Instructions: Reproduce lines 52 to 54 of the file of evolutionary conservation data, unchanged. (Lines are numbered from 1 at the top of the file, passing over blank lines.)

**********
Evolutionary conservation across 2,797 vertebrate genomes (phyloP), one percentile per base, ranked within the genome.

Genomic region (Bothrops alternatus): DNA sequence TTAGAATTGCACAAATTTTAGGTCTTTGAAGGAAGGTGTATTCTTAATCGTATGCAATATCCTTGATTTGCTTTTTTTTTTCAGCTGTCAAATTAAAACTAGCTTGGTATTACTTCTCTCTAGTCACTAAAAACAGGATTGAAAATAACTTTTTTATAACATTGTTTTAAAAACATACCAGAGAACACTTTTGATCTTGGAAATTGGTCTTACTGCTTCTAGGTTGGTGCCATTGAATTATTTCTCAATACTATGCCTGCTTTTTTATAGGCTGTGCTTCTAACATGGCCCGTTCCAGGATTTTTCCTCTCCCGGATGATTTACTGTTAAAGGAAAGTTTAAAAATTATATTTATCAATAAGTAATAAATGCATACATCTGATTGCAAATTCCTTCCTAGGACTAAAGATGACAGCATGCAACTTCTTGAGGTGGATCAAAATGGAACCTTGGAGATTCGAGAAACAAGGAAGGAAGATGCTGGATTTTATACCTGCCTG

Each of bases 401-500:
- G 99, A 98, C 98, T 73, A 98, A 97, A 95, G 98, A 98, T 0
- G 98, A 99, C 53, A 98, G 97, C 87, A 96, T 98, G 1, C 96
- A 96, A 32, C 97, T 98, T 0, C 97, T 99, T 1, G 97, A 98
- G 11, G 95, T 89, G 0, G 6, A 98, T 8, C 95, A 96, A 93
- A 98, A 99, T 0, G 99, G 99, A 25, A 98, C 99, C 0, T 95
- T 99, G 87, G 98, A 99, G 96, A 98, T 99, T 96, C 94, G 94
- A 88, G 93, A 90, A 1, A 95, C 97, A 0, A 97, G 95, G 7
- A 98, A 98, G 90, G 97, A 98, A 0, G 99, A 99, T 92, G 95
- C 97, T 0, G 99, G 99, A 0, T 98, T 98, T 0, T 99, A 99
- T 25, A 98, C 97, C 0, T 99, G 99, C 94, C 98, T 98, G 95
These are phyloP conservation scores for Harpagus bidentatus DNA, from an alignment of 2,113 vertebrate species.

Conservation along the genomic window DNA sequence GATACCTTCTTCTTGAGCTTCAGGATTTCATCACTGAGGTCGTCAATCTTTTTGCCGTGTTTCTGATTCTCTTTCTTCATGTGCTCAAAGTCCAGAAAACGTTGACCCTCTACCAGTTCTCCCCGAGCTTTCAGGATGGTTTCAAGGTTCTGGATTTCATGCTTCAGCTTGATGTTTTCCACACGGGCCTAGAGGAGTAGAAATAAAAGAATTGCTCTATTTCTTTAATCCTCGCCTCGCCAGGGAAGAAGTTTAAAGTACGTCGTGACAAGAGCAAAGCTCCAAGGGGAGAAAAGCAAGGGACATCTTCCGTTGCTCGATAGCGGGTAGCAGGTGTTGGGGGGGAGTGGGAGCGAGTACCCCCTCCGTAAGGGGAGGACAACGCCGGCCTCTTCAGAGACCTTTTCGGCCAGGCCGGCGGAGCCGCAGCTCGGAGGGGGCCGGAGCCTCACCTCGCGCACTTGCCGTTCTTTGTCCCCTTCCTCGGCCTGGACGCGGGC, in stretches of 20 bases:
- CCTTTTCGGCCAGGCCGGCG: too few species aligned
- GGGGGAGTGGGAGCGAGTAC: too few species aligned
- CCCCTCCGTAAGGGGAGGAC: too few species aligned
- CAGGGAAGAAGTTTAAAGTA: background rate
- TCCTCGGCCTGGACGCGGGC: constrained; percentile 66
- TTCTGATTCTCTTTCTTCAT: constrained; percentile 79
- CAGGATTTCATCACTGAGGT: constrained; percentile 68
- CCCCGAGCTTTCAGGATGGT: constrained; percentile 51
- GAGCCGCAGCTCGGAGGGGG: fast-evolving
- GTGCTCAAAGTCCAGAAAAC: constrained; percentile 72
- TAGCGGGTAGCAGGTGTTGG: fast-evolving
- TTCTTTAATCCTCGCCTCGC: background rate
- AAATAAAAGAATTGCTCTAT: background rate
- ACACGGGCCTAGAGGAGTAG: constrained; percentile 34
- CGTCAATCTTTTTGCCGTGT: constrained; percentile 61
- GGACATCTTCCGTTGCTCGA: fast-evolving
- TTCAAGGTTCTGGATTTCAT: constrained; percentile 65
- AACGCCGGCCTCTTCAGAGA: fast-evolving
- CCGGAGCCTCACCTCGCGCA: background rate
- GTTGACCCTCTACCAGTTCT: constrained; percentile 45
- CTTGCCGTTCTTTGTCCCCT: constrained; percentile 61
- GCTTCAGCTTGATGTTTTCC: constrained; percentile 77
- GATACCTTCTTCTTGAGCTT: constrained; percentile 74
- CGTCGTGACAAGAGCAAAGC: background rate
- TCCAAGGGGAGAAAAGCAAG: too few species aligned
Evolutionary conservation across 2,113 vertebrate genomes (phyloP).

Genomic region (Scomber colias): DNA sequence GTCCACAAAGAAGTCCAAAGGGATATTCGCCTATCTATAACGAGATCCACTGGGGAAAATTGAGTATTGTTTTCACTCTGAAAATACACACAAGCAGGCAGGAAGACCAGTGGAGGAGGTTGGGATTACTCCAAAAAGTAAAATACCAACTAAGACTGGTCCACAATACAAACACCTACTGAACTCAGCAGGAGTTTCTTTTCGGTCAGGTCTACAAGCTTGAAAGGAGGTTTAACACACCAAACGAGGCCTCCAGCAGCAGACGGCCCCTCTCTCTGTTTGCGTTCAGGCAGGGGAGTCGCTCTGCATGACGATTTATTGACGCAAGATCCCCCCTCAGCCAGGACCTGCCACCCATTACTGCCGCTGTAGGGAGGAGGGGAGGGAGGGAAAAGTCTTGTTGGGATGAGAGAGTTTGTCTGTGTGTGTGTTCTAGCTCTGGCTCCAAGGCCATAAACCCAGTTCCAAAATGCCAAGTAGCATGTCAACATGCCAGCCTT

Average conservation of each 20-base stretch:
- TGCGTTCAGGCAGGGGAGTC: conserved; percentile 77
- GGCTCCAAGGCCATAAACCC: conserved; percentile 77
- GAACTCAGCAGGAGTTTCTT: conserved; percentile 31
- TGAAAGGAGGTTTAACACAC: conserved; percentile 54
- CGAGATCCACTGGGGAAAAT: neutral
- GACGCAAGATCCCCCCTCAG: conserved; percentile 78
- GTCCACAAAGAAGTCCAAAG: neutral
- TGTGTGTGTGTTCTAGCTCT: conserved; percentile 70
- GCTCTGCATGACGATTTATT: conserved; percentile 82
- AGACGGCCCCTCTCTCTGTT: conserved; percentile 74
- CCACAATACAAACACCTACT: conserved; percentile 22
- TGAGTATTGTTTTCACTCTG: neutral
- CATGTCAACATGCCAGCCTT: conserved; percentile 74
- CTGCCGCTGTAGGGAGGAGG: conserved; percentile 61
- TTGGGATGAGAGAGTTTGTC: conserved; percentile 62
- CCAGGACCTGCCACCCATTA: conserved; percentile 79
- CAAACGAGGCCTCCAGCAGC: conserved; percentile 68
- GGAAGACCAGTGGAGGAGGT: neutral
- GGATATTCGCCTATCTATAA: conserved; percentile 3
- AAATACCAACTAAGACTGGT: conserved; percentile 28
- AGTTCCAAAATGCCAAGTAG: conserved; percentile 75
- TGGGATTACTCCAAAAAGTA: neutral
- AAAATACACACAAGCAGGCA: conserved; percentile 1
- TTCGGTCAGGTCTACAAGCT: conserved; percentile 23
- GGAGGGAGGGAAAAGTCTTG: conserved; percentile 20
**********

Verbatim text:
- GCTCTGCATGACGATTTATT: conserved; percentile 82
- AGACGGCCCCTCTCTCTGTT: conserved; percentile 74
- CCACAATACAAACACCTACT: conserved; percentile 22